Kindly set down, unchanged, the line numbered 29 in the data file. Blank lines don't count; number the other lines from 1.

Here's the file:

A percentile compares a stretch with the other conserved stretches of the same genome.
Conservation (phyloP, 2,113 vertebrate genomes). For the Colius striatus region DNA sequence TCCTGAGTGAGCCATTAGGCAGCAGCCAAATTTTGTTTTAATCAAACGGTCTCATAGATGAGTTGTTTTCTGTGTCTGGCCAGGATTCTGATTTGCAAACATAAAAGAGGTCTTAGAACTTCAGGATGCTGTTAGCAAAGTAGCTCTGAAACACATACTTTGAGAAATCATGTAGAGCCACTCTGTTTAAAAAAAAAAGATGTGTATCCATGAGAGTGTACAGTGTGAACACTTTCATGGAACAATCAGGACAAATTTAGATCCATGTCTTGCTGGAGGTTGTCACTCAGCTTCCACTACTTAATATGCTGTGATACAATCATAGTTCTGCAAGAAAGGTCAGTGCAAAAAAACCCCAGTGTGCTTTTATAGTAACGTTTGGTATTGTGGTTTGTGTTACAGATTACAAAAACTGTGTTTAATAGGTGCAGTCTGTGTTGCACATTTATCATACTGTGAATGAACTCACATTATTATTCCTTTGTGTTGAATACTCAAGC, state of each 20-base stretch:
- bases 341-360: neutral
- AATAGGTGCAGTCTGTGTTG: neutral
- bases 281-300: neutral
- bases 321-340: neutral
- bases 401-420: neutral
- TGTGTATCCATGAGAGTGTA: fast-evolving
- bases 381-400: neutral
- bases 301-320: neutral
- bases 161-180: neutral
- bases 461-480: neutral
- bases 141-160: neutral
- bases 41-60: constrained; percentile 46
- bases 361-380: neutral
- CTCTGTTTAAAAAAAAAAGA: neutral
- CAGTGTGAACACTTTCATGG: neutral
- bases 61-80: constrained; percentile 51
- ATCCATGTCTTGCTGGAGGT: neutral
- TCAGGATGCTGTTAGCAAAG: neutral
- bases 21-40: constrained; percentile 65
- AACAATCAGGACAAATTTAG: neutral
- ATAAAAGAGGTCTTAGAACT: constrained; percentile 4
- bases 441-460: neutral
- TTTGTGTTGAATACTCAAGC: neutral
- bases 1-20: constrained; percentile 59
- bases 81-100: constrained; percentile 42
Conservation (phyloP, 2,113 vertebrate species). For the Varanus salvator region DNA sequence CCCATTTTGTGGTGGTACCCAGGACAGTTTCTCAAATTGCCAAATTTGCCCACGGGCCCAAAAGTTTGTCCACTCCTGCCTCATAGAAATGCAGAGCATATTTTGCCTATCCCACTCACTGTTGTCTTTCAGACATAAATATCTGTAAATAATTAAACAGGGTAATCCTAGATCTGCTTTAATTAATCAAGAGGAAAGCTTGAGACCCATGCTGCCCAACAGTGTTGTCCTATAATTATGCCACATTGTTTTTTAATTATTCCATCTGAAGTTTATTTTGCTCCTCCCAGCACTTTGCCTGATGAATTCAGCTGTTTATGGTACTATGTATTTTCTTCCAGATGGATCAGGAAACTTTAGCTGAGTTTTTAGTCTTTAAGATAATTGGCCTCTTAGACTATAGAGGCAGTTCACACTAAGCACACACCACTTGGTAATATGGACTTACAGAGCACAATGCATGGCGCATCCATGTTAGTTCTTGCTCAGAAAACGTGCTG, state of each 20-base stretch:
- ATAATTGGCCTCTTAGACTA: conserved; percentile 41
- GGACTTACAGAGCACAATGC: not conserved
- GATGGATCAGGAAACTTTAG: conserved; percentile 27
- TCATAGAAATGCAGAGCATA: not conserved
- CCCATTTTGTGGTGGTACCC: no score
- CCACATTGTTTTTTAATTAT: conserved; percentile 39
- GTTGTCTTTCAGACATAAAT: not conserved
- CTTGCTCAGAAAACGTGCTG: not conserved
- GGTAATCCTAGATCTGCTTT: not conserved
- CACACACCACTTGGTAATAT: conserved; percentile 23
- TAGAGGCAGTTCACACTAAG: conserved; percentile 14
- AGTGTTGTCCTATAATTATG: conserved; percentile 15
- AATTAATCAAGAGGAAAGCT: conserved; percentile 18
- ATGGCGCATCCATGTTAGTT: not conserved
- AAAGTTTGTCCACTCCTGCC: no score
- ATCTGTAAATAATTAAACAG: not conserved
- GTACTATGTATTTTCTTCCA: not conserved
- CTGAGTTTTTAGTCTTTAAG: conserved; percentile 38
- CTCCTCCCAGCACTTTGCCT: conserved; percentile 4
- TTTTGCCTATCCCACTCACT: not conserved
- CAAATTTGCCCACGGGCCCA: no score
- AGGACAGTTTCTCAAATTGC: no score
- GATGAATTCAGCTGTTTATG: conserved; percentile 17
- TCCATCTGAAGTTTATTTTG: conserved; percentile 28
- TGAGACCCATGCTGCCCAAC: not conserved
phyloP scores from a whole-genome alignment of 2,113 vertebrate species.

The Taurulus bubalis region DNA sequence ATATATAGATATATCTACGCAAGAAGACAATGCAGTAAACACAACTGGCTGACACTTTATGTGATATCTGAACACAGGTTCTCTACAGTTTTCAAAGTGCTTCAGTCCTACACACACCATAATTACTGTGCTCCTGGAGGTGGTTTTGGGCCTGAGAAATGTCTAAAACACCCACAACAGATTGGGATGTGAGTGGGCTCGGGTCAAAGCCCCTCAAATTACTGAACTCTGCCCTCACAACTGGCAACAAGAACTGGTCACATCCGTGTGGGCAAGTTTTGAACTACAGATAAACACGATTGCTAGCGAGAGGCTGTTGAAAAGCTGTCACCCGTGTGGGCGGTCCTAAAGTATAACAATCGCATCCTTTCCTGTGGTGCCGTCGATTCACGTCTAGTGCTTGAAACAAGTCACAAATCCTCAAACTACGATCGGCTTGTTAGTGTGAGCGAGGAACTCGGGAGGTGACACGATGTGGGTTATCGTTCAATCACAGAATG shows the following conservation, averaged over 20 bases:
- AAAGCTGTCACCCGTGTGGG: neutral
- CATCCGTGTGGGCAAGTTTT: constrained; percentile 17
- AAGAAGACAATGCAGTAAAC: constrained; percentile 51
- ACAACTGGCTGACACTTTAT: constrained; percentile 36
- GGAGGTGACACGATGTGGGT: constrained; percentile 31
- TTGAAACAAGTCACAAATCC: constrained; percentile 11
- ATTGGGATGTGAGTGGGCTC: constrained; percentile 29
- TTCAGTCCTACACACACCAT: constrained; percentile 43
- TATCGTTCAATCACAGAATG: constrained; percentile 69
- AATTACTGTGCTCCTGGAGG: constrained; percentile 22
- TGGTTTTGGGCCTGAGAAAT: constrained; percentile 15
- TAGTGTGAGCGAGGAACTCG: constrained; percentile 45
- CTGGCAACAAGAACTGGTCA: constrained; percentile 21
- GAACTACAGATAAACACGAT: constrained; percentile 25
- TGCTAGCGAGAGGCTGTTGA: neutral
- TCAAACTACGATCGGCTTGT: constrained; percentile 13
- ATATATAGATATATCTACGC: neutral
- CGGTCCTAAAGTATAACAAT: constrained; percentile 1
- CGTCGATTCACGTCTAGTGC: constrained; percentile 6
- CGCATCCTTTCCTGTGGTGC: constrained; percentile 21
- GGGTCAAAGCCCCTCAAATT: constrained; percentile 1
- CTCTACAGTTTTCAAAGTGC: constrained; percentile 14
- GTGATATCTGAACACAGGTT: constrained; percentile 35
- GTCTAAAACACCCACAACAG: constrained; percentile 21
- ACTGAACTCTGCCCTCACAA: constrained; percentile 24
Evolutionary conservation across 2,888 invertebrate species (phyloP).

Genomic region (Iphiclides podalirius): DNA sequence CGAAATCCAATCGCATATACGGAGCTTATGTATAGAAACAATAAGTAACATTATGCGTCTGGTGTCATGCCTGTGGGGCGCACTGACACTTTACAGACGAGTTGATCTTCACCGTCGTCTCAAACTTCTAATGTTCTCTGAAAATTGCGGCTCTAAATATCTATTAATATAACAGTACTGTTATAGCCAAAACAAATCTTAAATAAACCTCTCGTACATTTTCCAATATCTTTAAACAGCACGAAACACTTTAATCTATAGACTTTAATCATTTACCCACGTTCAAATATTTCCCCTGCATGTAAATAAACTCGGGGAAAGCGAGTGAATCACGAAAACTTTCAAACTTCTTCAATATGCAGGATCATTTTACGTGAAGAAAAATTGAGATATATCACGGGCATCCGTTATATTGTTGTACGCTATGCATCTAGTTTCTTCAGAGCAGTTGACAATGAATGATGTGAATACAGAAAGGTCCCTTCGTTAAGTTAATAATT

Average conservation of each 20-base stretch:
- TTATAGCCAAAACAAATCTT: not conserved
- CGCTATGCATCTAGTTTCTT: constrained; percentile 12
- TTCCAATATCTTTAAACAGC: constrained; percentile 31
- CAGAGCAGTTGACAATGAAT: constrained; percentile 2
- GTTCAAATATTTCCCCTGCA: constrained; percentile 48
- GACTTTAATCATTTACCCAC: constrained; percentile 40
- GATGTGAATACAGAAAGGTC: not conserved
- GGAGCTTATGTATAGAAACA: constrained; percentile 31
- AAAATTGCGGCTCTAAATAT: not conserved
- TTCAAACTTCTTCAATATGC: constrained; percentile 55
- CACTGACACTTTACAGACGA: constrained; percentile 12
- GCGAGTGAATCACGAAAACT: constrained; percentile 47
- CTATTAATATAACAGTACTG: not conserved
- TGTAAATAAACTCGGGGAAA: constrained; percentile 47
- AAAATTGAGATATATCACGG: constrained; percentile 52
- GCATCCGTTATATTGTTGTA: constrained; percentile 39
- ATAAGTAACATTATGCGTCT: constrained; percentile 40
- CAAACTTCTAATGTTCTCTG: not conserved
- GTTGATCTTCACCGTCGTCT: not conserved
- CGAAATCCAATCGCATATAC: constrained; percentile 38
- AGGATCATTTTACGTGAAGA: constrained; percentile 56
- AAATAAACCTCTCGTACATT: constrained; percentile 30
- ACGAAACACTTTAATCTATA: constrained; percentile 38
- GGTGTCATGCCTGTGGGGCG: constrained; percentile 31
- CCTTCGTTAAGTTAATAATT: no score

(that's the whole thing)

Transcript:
- ATAATTGGCCTCTTAGACTA: conserved; percentile 41